Mudavadi left ODM after he was technically locked out of the presidential race through a party constitution clause that gave the party leader a direct nomination to be a presidential candidate. Musalia however refused to resign as the Deputy Prime Minister of the Republic of Kenya citing that the office of the Deputy Prime minister is a political office therefore he would not resign. He then joined the Uhuru Kenyatta and Williams Ruto's Jubilee coalition briefly bringing together UDF,URP and TNA parties. However, Mudavadi left the coalition after a breach of contract which had stated that Uhuru Kenyatta would step down in his favour as the presidential flagbearer for the UDF/TNA/URP coalition. Uhuru surprised the nation by admitting that he signed the agreement but strongly defended his decision claiming he was coerced by "dark forces". This breach of agreement resulted from fierce objection by Uhuru's supporters who insisted that he must be the coalition's presidential aspirant and that any nominations had to be done through voting by party delegates. Mudavadi objected saying the front-runner should be agreed on by consensus because of the agreement with Uhuru and the fact that the delegates themselves had not been selected through grassroots elections.

Mudavadi is the first Deputy prime minister while Uhuru Kenyatta is the 2nd Deputy Prime minister. Both Deputy prime ministers do not have ministerial portfolios. Uhuru resigned in March and musalia mudavadi resigned as Local government minister in early May 2012.

2017 General ElectionEdit

In 2015, Musalia Mudavadi formed his own party that would take him to the presidential race come 2017. Amani National Congress a party that has already declared him as its presidential candidate has already received a lot of insights from the political field. Currently Musalia Mudavadi is a core principal of opposition National Super Alliance (NASA).

Scandals and IntegrityEdit

Involvement in graves plot scandalEdit

In March 2010, Deputy Prime Minister Musalia Mudavadi come under investigation by the Kenya Anti-Corruption Commission(KACC) over the Sh283 million cemetery land fraud. KACC officials said that they wanted to establish whether the minister was party to the fraud in which the City Council of Nairobi bought land valued at Sh24 million for nearly Sh300 million. Mr Mudavadi protested his innocence and said KACC was being unfair by accusing him without giving him a chance to be heard.[16] Investigations are currently ongoing into the matter. In June 2020, according to court records as reported by the Daily Nation, Mudavadi did not benefit from cemetery land deal thus was not culpable in the scandal.[17]It later emerged that Mudavadi did not receive any funds from the scandal neither was he involved in any way in the conspiracy that led to the cemetery land scandal[17][18]

LSK blacklistEdit

In January 2012 the Law Society of Kenya(LSK) identified Mudavadi as one of the public officials have been mentioned adversely in various reports on issues ranging from corruption to economic crimes. The LSK advised voters not to vote those mentioned in the report as they had previously compromised.[19] According to LSK at the time Mudavadi was blacklisted in veiled blanket allegations against the Kibaki administration officials among other politicians such former president Mwai Kibaki, William Ruto, Charity Ngilu with no specific allegations levelled against any of them thus no specific way Mudavadi was culpable as an individual to warrant the blacklist individually.[19]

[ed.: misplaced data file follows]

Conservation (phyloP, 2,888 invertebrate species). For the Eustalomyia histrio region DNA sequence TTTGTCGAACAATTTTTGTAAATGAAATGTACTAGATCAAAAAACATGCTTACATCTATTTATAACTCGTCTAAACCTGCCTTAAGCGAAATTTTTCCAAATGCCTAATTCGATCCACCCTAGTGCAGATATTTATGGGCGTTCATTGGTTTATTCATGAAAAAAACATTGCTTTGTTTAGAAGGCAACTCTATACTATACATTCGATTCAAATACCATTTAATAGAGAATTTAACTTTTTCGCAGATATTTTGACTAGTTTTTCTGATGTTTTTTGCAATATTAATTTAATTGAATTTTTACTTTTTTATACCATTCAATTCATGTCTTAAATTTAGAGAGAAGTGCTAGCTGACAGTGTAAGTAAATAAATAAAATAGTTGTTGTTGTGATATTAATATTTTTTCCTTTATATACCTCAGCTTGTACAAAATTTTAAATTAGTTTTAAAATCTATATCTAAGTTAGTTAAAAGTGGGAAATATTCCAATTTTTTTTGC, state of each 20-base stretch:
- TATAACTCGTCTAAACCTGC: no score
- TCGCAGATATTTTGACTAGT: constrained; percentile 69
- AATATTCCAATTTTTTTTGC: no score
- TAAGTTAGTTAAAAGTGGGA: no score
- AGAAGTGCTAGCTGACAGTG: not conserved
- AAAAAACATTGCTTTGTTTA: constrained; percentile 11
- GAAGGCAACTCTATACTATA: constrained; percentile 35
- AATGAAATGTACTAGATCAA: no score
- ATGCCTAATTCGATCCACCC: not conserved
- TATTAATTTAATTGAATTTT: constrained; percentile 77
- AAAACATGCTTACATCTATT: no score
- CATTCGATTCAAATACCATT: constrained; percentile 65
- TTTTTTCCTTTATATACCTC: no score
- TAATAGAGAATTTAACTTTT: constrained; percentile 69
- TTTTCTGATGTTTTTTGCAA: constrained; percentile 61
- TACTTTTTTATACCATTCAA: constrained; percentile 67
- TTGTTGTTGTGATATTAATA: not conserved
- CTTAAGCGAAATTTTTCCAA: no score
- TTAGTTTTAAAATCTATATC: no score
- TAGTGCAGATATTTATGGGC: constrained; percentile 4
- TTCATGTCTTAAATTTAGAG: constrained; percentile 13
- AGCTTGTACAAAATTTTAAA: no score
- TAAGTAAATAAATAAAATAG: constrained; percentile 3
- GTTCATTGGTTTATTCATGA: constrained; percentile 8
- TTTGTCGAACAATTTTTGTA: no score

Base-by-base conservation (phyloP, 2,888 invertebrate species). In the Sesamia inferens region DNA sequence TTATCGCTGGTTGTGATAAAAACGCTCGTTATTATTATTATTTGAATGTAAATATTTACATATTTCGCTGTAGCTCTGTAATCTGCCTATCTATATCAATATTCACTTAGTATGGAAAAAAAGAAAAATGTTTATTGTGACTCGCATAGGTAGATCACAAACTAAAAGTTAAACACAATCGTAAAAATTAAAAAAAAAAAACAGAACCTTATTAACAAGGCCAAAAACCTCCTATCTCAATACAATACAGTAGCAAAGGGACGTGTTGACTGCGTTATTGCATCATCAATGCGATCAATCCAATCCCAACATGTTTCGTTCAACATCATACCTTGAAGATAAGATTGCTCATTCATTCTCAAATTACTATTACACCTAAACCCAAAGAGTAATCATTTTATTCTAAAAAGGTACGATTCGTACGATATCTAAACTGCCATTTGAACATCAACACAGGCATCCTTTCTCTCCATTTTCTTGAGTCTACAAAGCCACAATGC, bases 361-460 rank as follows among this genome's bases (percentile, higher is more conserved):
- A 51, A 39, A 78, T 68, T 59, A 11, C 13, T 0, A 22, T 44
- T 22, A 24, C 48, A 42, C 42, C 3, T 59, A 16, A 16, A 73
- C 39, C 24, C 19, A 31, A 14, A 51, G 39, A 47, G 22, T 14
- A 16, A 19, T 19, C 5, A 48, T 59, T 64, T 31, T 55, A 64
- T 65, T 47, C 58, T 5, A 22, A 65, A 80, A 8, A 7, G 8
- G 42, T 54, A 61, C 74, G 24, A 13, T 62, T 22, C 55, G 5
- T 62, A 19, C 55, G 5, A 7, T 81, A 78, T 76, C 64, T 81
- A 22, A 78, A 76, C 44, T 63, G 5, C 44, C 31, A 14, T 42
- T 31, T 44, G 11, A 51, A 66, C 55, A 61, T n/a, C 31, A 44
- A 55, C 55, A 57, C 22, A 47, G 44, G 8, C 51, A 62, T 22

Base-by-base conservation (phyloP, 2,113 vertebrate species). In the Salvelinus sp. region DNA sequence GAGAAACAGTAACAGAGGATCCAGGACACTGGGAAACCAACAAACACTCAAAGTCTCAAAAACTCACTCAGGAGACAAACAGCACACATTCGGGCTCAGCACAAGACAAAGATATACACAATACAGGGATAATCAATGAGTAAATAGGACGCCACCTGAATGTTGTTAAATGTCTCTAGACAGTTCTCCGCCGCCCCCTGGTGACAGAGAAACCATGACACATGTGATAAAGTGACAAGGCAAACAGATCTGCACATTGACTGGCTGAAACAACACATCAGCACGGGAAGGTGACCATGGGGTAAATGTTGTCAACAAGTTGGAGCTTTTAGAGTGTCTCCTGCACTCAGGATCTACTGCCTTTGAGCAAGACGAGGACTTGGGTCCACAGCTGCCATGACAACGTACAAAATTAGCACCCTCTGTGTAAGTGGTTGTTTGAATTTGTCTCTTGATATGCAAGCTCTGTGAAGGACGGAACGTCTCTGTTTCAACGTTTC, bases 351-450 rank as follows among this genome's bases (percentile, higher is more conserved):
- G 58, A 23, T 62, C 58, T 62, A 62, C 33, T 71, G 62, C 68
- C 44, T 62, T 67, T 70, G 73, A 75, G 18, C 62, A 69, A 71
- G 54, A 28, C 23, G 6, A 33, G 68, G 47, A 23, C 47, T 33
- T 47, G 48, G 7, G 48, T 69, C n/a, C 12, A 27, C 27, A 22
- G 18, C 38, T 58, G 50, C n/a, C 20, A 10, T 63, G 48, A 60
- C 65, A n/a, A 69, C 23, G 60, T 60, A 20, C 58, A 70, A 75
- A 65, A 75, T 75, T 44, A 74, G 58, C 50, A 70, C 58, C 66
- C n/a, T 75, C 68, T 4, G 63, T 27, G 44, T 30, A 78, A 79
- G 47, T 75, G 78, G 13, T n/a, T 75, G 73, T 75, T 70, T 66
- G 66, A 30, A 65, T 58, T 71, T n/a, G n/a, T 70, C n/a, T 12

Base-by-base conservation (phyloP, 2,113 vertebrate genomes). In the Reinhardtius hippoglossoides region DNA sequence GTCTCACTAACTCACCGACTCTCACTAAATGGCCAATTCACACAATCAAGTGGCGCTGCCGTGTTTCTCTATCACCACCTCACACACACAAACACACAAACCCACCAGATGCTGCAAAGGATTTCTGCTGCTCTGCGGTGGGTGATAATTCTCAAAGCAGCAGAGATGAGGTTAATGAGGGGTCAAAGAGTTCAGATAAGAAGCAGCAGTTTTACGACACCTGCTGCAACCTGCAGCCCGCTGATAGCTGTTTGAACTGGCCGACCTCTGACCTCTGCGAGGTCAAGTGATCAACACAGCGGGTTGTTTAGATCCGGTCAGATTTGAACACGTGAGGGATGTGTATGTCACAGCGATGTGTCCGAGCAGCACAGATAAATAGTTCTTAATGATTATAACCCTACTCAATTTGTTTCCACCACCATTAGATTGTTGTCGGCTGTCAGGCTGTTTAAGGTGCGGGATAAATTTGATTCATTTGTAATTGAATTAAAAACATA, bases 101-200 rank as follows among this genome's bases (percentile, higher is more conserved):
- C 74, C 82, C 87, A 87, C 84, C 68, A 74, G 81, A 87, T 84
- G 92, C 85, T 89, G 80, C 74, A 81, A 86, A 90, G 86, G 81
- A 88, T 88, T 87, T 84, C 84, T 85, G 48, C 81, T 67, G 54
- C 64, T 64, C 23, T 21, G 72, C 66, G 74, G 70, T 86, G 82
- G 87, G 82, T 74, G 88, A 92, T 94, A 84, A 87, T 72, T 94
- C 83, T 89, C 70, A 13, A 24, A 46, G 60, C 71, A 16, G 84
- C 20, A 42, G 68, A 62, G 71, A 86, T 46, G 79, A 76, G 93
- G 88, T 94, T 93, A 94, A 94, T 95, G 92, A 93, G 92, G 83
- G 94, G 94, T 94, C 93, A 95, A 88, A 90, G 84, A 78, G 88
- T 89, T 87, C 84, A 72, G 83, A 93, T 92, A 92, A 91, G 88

Personal lifeEdit

Mudavadi is married to Tessie Mudavadi and they have three children; Maryanne, Moses and Michael[20]

See alsoEdit

ReferencesEdit

  1. ^ Twaweza Communications; Heinrich Böll Stiftung (29 December 2015). Njogu, Kimani; Wekesa, Peter Wafula (eds.). Kenya's 2013 General Election: Stakes, Practices and Outcome. Twaweza Communications. doi:10.2307/j.ctvh8r0bc. ISBN 978-9966-028-72-3.
  2. ^ Safaricom Archived 7 August 2007 at the Wayback Machine
  3. ^ Daily Nation, 3 September 2002: Why Moi is Uncomfortable With Musalia's Candidature
  4. ^ https://www.the-star.co.ke/authors/scooper. "'From Saitoti to Mudavadi': Vice Presidents who served under Moi". The Star. Retrieved 19 August 2020.
  5. ^ Nesoba, Ruth (25 February 2013). "Profile: Musalia Mudavadi". BBC News. Retrieved 19 August 2020.
  6. ^ "Two-month term for new vice-president". The New Humanitarian. 5 November 2002. Retrieved 19 August 2020.
  7. ^ "Mudavadi: Defer referendum talk". Daily Nation. Retrieved 24 May 2020.
  8. ^ Digital, Standard. "Mudavadi, the leading light of Western politics". The Standard. Retrieved 24 May 2020.
  9. ^ "Kenya: It's Raila for President", East African Standard (allAfrica.com), 1 September 2007.
  10. ^ Maina Muiruri, "ODM ‘pentagon’ promises to keep the team intact" Archived 3 September 2007 at the Wayback Machine, The Standard (Kenya), 2 September 2007.
  11. ^ "Kenya unveils 40-seat cabinet", Al Jazeera, 13 April 2008.
  12. ^ "Kenya unveils coalition cabinet", BBC News, 13 April 2008.
  13. ^ Anthony Kariuki, "Kibaki names Raila PM in new Cabinet"[permanent dead link], nationmedia.com, 13 April 2008.
  14. ^ Eric Ombok, "Kenya's Raila Odinga Sworn in as Prime Minister, Ending Crisis", Bloomberg.com, 17 April 2008.
  15. ^ "Odinga sworn in as Kenya PM", Al Jazeera, 17 April 2008.
  16. ^ "Mudavadi probed in graves plot scandal". Daily Nation. Retrieved 23 November 2017.
  17. ^ a b "Mudavadi did not benefit from cemetery land deal, court told". Nation.
  18. ^ Munguti, Richard (27 April 2016). "Mudavadi did not pocket millions in Nairobi cemetery saga – witness". Nairobi News.
  19. ^ a b "LSK Blacklists Leaders Over Integrity". Citizen Media. 16 January 2013. Archived from the original on 18 January 2013. Retrieved 16 January 2013.
  20. ^ Mahugu, Jacqueline (22 November 2020). "A closer look: Mudavadi on family and life". The Standard (Kenya).

External linksEdit

Political offices
Preceded by
George Saitoti
Vice-President of Kenya
2002-2003
Succeeded by
Michael Wamalwa Kijana